Yen exchange rate hits back against the dollar

Yen Exchange Rate Hits Back Against the Dollar

The yen exchange rate seems like it may start recovering after a rather poor weak. In terms of yen to dollars, the pair has managed to move below 150.50, ending at around 150.30 this Friday. This means the pair has been moving downwards for 2 days in a row. There may be several reasons for this. The market is mainly in a soft risk tone, so people do not have to be as careful with their funds. As interest rates are likely to not rise, according to recent data, they have improved market sentiment in this regard.

The labour market in the US has shown some considerable developments. Initial Jobless claims for the start of November rose to 231K, up from the expectations of 220K. This is the highest level it has been at in 3 months. Furthermore, jobless claims for the start of November are at their highest point since 2022. This figure rose to 1.865 million from 1.833 million, giving analysts reason to worry.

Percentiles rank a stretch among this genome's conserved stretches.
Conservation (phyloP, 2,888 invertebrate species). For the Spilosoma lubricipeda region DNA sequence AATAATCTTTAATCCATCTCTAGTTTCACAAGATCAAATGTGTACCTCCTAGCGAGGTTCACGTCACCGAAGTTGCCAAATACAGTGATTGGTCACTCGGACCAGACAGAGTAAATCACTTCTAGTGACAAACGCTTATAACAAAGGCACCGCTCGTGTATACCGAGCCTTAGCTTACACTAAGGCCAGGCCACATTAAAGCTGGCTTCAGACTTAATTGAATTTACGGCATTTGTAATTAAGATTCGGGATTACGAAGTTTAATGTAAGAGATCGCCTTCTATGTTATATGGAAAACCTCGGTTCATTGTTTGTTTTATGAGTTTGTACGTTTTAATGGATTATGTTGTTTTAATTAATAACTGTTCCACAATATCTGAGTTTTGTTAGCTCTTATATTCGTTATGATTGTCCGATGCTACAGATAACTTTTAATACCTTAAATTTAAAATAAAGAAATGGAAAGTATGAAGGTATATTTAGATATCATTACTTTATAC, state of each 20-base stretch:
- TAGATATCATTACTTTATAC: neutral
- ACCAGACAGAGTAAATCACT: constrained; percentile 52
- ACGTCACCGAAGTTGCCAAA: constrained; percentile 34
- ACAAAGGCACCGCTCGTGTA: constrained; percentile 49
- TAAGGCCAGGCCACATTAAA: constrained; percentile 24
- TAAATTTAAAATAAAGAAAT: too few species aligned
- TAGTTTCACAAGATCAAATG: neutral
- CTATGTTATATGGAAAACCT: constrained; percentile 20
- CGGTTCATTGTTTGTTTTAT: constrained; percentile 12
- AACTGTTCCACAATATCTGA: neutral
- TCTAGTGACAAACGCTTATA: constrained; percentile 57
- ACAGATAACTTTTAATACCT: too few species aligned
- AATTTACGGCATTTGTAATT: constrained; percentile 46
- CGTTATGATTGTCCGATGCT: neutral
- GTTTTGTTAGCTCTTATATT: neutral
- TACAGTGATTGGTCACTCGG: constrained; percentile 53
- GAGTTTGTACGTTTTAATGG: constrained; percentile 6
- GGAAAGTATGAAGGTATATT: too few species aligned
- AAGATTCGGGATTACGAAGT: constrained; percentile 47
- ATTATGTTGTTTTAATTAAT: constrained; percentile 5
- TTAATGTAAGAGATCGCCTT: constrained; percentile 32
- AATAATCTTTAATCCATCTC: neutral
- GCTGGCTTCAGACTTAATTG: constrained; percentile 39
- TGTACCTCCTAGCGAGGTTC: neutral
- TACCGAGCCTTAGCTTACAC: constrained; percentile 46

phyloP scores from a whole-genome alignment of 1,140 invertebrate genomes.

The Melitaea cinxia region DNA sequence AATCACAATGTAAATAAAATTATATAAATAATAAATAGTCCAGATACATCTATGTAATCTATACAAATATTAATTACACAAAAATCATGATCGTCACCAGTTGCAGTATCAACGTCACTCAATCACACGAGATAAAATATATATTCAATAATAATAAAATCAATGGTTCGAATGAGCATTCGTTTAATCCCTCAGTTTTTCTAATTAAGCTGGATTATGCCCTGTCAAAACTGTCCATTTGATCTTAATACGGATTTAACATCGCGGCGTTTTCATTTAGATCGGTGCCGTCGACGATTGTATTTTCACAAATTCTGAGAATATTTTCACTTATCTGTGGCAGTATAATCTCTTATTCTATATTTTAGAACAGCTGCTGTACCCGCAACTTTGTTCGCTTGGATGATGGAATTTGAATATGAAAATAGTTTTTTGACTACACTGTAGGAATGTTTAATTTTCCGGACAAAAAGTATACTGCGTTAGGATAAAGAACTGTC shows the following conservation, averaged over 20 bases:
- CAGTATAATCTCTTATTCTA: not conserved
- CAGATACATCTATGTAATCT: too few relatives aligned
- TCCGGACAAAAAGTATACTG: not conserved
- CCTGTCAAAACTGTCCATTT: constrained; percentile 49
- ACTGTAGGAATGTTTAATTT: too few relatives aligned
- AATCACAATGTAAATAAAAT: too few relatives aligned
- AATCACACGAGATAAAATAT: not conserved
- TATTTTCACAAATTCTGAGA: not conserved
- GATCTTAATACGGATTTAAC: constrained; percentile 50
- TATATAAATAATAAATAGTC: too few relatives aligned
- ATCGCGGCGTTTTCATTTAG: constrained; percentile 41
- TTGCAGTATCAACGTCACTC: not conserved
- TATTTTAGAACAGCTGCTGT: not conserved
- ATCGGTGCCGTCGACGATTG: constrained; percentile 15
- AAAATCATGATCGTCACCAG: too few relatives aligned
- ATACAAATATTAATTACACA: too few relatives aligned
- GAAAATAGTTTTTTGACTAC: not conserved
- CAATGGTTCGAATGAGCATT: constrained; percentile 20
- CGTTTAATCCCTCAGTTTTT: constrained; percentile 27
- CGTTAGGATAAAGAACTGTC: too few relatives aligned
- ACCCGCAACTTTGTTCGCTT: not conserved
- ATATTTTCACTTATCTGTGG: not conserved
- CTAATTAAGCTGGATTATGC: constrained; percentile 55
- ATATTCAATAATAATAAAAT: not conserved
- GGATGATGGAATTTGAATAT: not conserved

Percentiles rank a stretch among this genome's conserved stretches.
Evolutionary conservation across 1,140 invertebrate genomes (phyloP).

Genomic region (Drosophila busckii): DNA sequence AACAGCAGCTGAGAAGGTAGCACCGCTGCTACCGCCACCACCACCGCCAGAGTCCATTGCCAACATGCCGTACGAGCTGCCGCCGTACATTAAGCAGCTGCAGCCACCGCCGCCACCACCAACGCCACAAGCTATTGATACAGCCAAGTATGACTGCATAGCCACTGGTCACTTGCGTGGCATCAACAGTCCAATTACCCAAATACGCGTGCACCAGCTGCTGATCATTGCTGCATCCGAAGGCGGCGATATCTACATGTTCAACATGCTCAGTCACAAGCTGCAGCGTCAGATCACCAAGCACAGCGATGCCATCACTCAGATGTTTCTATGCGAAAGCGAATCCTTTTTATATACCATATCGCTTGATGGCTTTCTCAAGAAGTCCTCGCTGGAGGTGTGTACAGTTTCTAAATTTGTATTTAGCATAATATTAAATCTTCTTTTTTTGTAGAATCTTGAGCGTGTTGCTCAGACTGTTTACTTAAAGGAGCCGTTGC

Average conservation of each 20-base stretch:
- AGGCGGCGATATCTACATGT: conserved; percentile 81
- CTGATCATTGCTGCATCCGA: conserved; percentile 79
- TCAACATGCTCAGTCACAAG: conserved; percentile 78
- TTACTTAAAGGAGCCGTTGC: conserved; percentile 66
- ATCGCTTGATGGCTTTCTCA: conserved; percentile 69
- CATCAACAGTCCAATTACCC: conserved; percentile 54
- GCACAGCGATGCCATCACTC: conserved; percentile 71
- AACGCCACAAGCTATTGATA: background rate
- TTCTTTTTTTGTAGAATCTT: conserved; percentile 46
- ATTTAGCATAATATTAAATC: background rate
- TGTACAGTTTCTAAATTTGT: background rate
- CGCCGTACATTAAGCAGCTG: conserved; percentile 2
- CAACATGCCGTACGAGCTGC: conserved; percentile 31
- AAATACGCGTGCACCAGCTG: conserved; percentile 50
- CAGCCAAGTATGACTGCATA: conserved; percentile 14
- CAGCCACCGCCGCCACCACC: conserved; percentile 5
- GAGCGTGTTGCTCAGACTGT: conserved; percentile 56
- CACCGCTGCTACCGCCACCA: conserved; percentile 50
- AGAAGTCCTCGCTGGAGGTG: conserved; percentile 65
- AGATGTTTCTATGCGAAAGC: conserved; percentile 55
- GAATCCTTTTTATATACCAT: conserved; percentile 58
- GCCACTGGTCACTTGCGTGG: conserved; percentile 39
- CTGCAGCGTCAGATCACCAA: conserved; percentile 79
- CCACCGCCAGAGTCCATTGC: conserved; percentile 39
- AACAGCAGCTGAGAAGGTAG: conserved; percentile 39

The BoJ has also been espousing a more dovish stance when it comes to supporting the yen coin. For the time being, the central bank will stick to loose monetary policy, according to the BoJ governor. The main concern for the bank is lowering inflation, preferably down to 2% if possible, to achieve stability.

Therefore, the government only cares about controlling instability in the FX market. There is no specific level that they want to keep the yen exchange rate. Otherwise, they are unlikely to intervene, according to their statements. They also stated that excessive weakening of the yen would also be grounds to consider an intervention.

Reports say that the CPI data for October in Japan, which is coming soon, indicates that it will be around 3.0%. This would be a rise from the previous 2.8% from the prior month. So, there is definitely some way to go to reduce inflationary pressure.

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